Self-Managed Super Funds

Paying Benefits from an SMSF

SMSF and pensions

There are quite a few administrative steps required to set up a pension. SMSF administrator companies often have kits with all the required documentation and can help to set up the pension. 

When an SMSF member moves into pension phase, the investment strategy may need to be reviewed and updated to reflect any changes in the members risk profile and to include a decision on how assets will be drawn down to pay the pension payments. The limit that an individual can roll over into pension phase is $1.7 million (indexed) per person, depending on an individual’s personal Transfer Balance Cap. Any excess amounts above this Transfer Balance Cap will need to either remain in accumulation phase (with earnings subject to the normal 15% tax rate) or be withdrawn from superannuation after a condition of release has been met. If you only use a portion of the Transfer Balance Cap, the unused portion will be indexed.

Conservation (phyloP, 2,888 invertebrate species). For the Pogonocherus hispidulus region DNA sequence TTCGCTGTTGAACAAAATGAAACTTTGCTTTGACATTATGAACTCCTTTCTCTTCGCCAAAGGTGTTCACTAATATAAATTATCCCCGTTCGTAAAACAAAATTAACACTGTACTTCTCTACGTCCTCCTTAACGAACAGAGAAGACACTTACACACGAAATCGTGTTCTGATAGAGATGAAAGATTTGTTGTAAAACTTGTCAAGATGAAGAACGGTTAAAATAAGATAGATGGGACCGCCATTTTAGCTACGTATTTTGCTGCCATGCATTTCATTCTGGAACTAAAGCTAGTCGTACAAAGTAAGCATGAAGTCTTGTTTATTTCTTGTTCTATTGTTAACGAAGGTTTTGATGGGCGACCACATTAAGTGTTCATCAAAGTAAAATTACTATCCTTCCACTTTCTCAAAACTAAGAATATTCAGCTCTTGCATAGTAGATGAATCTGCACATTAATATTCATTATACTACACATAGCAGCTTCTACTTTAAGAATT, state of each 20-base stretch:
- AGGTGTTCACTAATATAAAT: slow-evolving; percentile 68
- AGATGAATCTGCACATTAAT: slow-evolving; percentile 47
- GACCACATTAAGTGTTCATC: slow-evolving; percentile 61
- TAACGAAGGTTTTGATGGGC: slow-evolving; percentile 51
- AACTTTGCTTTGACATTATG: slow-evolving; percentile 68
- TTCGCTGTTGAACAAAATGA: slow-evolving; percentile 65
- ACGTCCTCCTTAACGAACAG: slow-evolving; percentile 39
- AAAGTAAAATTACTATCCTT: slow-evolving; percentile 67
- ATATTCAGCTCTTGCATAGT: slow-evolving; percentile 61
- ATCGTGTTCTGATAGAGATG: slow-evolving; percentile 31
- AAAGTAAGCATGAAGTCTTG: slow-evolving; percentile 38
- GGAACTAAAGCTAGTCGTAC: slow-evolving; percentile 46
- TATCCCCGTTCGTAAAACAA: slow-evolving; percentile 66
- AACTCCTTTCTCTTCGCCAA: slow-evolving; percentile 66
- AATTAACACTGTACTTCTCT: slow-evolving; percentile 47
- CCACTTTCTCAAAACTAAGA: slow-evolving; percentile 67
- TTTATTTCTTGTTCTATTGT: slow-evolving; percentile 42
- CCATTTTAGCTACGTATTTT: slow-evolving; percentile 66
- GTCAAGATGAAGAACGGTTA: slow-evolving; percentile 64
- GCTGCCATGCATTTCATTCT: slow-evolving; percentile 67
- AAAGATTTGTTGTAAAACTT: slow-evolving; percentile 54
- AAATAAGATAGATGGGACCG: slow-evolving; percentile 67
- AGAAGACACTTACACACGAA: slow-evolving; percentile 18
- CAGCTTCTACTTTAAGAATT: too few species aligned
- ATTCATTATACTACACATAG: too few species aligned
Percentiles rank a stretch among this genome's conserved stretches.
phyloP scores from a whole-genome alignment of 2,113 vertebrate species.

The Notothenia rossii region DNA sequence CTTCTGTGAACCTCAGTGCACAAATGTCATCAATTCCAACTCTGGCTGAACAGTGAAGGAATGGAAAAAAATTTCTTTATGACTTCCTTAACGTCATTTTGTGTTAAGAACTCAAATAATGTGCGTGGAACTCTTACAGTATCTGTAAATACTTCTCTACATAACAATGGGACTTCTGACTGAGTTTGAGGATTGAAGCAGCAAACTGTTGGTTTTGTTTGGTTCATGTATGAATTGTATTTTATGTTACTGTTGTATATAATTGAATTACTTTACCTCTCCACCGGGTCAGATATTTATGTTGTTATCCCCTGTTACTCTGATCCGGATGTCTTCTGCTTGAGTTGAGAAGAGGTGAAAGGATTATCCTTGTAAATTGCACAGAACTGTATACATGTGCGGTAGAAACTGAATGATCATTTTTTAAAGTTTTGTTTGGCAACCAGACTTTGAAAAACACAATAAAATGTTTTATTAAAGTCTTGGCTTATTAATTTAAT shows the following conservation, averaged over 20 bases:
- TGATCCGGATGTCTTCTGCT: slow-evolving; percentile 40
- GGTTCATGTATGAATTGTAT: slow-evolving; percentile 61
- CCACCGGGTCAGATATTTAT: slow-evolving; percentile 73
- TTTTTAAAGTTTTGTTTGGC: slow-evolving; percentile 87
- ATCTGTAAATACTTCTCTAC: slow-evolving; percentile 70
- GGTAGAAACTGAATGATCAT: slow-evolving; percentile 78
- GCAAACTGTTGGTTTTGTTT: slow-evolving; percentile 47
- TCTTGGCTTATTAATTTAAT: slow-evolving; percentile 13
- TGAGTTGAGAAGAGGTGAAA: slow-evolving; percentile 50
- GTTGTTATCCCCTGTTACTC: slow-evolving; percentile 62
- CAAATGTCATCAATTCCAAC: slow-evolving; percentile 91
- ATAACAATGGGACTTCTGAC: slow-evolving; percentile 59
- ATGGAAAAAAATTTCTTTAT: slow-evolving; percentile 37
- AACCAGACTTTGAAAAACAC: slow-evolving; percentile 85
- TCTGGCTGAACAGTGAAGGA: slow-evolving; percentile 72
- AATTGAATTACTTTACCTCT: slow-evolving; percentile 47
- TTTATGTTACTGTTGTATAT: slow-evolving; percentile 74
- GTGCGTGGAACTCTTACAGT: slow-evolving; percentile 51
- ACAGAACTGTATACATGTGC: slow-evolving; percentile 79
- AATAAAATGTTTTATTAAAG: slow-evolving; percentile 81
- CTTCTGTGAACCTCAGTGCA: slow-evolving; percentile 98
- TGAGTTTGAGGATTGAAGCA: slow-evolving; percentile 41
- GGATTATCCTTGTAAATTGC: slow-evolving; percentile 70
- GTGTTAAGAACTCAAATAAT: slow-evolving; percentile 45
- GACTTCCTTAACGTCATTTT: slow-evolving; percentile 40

Trustees may need to obtain an actuarial certificate and also consider asset segregation if members are in both the pension an accumulation phases. The assets used to support the pension must be segregated to obtain the tax-free status for these assets. This can be done by separately identifying the assets or through an actuarial calculation. 

If the member is under age 60, the SMSF will need to register for PAYG withholding and deduct tax from each payment and a TFN declaration form needs to be completed by the member. 


SMSF members approaching retirement with account balances in excess of the Transfer Balance Cap of $1.7 million should consult a financial adviser to determine the appropriate asset allocation split between assets in accumulation phase (subject to 15% tax on earnings) and pension phase (tax-free). For couples with differing balances, a withdrawal and recontribution strategy (subject to contribution cap limits) to transfer super funds into the other spouse’s account may be appropriate.